Aquaculture for all

Can the Herpes Virus be Used to Control Carp?

Health Biosecurity Sustainability +7 more

AUSTRALIA - Scientists in Australia hope to use the herpes virus to try and wipe out invasive carp that are devastating Murray Darling waterways from Queensland to South Australia.

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Although not yet approved for release by the Federal Government, it is hoped the biological control could wipe out about 80 per cent of the carp, reports CourierMail.

Carp are regarded as one of the world’s most damaging pests. They stir up mud, making it difficult for native fish and birds to feed, often out-competing valued local fauna.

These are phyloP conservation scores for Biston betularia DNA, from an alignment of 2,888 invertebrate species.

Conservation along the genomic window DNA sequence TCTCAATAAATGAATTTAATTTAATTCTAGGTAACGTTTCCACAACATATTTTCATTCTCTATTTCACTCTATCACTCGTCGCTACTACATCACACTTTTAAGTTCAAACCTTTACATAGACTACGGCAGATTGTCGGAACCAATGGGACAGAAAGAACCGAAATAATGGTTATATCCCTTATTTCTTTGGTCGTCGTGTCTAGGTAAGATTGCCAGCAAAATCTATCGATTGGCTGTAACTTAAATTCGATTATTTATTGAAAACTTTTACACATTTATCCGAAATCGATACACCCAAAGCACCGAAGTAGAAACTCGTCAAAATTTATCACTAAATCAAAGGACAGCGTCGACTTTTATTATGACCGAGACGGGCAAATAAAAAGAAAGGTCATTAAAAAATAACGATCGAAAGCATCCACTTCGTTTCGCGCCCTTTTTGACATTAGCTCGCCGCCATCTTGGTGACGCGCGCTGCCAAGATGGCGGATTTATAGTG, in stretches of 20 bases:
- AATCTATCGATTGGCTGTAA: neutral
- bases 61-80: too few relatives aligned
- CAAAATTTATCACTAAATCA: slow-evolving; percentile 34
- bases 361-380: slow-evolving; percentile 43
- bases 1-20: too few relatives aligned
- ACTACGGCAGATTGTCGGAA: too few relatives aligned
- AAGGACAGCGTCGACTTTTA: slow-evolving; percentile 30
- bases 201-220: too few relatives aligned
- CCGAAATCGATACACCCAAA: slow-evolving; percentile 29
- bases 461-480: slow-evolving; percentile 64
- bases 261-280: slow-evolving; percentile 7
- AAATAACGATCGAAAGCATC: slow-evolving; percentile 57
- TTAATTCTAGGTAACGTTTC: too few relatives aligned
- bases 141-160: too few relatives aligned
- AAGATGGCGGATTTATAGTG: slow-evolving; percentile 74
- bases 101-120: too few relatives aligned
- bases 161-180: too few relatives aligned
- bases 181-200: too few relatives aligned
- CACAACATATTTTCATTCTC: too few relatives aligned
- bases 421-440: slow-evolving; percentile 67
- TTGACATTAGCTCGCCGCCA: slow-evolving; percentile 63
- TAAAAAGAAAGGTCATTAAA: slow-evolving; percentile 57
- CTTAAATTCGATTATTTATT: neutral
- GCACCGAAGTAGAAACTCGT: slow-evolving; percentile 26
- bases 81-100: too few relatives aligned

NSW Primary Industries Department senior research scientist Dean Gilligan said the virus attacks the gills. It took about six days to incubate and carp died within 24 hours of showing symptoms.

Dr Gilligan, who has been working with the CSIRO on the project, has not yet found any native species that the virus might jump to.

He said it would be impossible to totally remove carp, but their numbers could be reduced to the extent that they did not have an environmental impact.

It would be about five years before testing was complete. A second control featuring daughterless carp through altered genes was also being developed.

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